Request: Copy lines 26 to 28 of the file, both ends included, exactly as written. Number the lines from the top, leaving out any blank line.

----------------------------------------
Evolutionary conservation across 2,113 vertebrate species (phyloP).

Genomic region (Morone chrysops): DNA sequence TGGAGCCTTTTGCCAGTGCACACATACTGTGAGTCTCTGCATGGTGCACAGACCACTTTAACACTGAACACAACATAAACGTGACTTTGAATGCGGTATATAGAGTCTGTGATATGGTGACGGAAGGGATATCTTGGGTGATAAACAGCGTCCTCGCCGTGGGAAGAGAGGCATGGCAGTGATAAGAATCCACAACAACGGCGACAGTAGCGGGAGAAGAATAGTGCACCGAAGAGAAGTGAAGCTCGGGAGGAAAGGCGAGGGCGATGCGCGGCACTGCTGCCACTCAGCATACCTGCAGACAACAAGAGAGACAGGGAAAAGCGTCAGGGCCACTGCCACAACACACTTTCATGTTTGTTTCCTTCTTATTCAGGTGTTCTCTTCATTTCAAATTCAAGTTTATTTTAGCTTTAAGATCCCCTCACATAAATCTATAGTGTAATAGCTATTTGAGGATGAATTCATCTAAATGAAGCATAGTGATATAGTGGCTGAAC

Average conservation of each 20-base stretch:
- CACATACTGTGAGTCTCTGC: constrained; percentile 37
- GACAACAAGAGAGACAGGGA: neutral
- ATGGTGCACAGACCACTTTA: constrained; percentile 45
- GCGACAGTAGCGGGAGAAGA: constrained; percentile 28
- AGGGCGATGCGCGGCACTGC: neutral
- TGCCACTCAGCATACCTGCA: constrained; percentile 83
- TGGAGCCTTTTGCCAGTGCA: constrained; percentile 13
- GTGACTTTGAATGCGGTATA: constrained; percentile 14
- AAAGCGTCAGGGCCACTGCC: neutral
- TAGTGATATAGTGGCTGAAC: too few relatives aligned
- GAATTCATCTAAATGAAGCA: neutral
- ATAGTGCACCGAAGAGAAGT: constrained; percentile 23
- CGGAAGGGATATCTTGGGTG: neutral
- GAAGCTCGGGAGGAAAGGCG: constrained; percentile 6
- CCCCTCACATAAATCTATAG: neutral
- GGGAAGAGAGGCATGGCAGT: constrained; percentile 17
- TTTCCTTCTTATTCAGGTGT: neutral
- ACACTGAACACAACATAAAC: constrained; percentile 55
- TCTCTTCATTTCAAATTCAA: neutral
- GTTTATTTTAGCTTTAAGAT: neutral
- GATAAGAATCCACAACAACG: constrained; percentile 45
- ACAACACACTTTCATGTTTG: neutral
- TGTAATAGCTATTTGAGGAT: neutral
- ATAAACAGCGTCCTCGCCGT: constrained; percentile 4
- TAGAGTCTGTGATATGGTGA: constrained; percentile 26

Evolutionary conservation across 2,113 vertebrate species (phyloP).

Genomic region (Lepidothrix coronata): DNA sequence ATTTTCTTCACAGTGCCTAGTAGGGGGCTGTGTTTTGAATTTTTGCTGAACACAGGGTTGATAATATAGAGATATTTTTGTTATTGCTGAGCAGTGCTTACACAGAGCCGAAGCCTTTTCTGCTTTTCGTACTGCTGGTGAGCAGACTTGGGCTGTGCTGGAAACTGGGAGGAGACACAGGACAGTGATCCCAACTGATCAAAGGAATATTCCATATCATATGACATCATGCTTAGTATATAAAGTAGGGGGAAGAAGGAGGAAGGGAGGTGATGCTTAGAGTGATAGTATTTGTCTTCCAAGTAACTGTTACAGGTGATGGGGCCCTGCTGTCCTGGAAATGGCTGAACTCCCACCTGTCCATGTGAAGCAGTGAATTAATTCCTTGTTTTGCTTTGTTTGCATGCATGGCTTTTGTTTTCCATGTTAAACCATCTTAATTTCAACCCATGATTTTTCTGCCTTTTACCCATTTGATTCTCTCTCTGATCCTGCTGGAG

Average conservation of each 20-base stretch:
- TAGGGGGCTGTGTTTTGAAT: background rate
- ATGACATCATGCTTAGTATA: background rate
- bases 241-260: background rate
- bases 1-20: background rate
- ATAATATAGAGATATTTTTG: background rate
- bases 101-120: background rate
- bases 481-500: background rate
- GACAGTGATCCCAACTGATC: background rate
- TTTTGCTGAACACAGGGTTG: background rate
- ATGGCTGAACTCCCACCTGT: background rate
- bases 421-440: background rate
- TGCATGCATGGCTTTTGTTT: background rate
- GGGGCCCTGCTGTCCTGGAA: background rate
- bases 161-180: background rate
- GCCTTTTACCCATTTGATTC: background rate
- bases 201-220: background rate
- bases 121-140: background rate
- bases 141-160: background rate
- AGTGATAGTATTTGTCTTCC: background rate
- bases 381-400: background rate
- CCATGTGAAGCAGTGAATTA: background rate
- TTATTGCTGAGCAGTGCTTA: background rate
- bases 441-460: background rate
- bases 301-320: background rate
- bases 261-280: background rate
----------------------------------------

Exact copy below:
- TGTAATAGCTATTTGAGGAT: neutral
- ATAAACAGCGTCCTCGCCGT: constrained; percentile 4
- TAGAGTCTGTGATATGGTGA: constrained; percentile 26